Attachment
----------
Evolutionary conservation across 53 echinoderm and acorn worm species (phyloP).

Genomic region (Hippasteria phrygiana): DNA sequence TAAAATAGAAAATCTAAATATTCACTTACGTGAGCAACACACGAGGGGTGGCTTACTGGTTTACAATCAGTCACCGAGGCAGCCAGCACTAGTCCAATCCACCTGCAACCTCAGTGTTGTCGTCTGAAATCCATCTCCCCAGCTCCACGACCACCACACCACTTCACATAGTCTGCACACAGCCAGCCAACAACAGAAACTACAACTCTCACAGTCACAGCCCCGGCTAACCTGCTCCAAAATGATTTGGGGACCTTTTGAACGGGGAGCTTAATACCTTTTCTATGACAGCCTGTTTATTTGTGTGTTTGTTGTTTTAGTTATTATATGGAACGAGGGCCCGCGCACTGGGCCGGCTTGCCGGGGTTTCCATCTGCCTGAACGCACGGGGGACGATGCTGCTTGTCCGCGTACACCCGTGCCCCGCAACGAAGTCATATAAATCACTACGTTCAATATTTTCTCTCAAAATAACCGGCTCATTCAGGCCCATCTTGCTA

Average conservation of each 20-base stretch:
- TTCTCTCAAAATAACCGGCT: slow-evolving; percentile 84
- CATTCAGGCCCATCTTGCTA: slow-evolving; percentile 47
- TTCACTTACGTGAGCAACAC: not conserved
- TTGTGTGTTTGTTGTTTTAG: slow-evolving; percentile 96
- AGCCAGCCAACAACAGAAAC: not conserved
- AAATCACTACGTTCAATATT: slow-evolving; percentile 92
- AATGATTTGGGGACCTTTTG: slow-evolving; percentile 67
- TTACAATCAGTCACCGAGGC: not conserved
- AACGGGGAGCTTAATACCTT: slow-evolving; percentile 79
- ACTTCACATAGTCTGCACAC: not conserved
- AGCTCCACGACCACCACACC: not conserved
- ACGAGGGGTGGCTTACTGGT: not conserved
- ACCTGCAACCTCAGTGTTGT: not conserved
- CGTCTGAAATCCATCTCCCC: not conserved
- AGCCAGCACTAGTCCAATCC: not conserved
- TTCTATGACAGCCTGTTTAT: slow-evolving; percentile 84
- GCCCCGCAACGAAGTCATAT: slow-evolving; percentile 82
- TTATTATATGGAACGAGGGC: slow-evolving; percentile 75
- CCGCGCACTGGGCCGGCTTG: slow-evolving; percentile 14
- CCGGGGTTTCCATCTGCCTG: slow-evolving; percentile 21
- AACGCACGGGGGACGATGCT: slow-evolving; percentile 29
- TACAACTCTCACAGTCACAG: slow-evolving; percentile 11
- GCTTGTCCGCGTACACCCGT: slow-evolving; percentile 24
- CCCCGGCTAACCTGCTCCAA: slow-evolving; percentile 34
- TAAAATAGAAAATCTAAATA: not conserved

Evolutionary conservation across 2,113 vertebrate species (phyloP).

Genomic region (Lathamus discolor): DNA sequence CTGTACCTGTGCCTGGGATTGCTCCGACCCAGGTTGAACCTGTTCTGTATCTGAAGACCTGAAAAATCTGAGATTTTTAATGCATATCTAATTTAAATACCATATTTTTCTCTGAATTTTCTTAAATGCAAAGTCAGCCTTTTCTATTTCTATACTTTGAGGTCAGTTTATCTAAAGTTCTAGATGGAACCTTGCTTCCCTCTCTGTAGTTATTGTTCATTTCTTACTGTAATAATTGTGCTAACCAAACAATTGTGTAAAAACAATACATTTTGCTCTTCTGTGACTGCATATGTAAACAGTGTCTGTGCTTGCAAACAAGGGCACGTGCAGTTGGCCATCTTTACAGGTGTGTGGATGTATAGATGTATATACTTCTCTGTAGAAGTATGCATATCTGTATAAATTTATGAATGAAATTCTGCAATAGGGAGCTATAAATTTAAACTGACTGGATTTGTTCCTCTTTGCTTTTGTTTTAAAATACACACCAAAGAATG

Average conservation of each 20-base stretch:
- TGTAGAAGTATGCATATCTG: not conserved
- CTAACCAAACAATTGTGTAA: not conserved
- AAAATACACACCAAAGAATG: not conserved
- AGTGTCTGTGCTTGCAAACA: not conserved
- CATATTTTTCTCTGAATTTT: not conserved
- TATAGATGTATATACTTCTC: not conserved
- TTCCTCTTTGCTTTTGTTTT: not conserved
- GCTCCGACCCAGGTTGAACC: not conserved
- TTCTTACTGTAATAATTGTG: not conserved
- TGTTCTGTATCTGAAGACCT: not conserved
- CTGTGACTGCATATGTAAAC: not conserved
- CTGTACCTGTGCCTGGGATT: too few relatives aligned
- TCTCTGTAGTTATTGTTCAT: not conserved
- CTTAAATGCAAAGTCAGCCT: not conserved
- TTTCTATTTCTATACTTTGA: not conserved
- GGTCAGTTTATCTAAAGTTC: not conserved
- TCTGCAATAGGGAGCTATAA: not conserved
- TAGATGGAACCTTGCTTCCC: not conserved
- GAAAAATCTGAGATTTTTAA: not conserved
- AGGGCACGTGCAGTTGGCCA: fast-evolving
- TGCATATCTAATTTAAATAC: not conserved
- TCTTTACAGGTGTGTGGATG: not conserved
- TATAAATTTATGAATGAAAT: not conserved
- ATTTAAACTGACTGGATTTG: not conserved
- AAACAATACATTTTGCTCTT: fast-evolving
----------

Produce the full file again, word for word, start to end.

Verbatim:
Evolutionary conservation across 53 echinoderm and acorn worm species (phyloP).

Genomic region (Hippasteria phrygiana): DNA sequence TAAAATAGAAAATCTAAATATTCACTTACGTGAGCAACACACGAGGGGTGGCTTACTGGTTTACAATCAGTCACCGAGGCAGCCAGCACTAGTCCAATCCACCTGCAACCTCAGTGTTGTCGTCTGAAATCCATCTCCCCAGCTCCACGACCACCACACCACTTCACATAGTCTGCACACAGCCAGCCAACAACAGAAACTACAACTCTCACAGTCACAGCCCCGGCTAACCTGCTCCAAAATGATTTGGGGACCTTTTGAACGGGGAGCTTAATACCTTTTCTATGACAGCCTGTTTATTTGTGTGTTTGTTGTTTTAGTTATTATATGGAACGAGGGCCCGCGCACTGGGCCGGCTTGCCGGGGTTTCCATCTGCCTGAACGCACGGGGGACGATGCTGCTTGTCCGCGTACACCCGTGCCCCGCAACGAAGTCATATAAATCACTACGTTCAATATTTTCTCTCAAAATAACCGGCTCATTCAGGCCCATCTTGCTA

Average conservation of each 20-base stretch:
- TTCTCTCAAAATAACCGGCT: slow-evolving; percentile 84
- CATTCAGGCCCATCTTGCTA: slow-evolving; percentile 47
- TTCACTTACGTGAGCAACAC: not conserved
- TTGTGTGTTTGTTGTTTTAG: slow-evolving; percentile 96
- AGCCAGCCAACAACAGAAAC: not conserved
- AAATCACTACGTTCAATATT: slow-evolving; percentile 92
- AATGATTTGGGGACCTTTTG: slow-evolving; percentile 67
- TTACAATCAGTCACCGAGGC: not conserved
- AACGGGGAGCTTAATACCTT: slow-evolving; percentile 79
- ACTTCACATAGTCTGCACAC: not conserved
- AGCTCCACGACCACCACACC: not conserved
- ACGAGGGGTGGCTTACTGGT: not conserved
- ACCTGCAACCTCAGTGTTGT: not conserved
- CGTCTGAAATCCATCTCCCC: not conserved
- AGCCAGCACTAGTCCAATCC: not conserved
- TTCTATGACAGCCTGTTTAT: slow-evolving; percentile 84
- GCCCCGCAACGAAGTCATAT: slow-evolving; percentile 82
- TTATTATATGGAACGAGGGC: slow-evolving; percentile 75
- CCGCGCACTGGGCCGGCTTG: slow-evolving; percentile 14
- CCGGGGTTTCCATCTGCCTG: slow-evolving; percentile 21
- AACGCACGGGGGACGATGCT: slow-evolving; percentile 29
- TACAACTCTCACAGTCACAG: slow-evolving; percentile 11
- GCTTGTCCGCGTACACCCGT: slow-evolving; percentile 24
- CCCCGGCTAACCTGCTCCAA: slow-evolving; percentile 34
- TAAAATAGAAAATCTAAATA: not conserved

Evolutionary conservation across 2,113 vertebrate species (phyloP).

Genomic region (Lathamus discolor): DNA sequence CTGTACCTGTGCCTGGGATTGCTCCGACCCAGGTTGAACCTGTTCTGTATCTGAAGACCTGAAAAATCTGAGATTTTTAATGCATATCTAATTTAAATACCATATTTTTCTCTGAATTTTCTTAAATGCAAAGTCAGCCTTTTCTATTTCTATACTTTGAGGTCAGTTTATCTAAAGTTCTAGATGGAACCTTGCTTCCCTCTCTGTAGTTATTGTTCATTTCTTACTGTAATAATTGTGCTAACCAAACAATTGTGTAAAAACAATACATTTTGCTCTTCTGTGACTGCATATGTAAACAGTGTCTGTGCTTGCAAACAAGGGCACGTGCAGTTGGCCATCTTTACAGGTGTGTGGATGTATAGATGTATATACTTCTCTGTAGAAGTATGCATATCTGTATAAATTTATGAATGAAATTCTGCAATAGGGAGCTATAAATTTAAACTGACTGGATTTGTTCCTCTTTGCTTTTGTTTTAAAATACACACCAAAGAATG

Average conservation of each 20-base stretch:
- TGTAGAAGTATGCATATCTG: not conserved
- CTAACCAAACAATTGTGTAA: not conserved
- AAAATACACACCAAAGAATG: not conserved
- AGTGTCTGTGCTTGCAAACA: not conserved
- CATATTTTTCTCTGAATTTT: not conserved
- TATAGATGTATATACTTCTC: not conserved
- TTCCTCTTTGCTTTTGTTTT: not conserved
- GCTCCGACCCAGGTTGAACC: not conserved
- TTCTTACTGTAATAATTGTG: not conserved
- TGTTCTGTATCTGAAGACCT: not conserved
- CTGTGACTGCATATGTAAAC: not conserved
- CTGTACCTGTGCCTGGGATT: too few relatives aligned
- TCTCTGTAGTTATTGTTCAT: not conserved
- CTTAAATGCAAAGTCAGCCT: not conserved
- TTTCTATTTCTATACTTTGA: not conserved
- GGTCAGTTTATCTAAAGTTC: not conserved
- TCTGCAATAGGGAGCTATAA: not conserved
- TAGATGGAACCTTGCTTCCC: not conserved
- GAAAAATCTGAGATTTTTAA: not conserved
- AGGGCACGTGCAGTTGGCCA: fast-evolving
- TGCATATCTAATTTAAATAC: not conserved
- TCTTTACAGGTGTGTGGATG: not conserved
- TATAAATTTATGAATGAAAT: not conserved
- ATTTAAACTGACTGGATTTG: not conserved
- AAACAATACATTTTGCTCTT: fast-evolving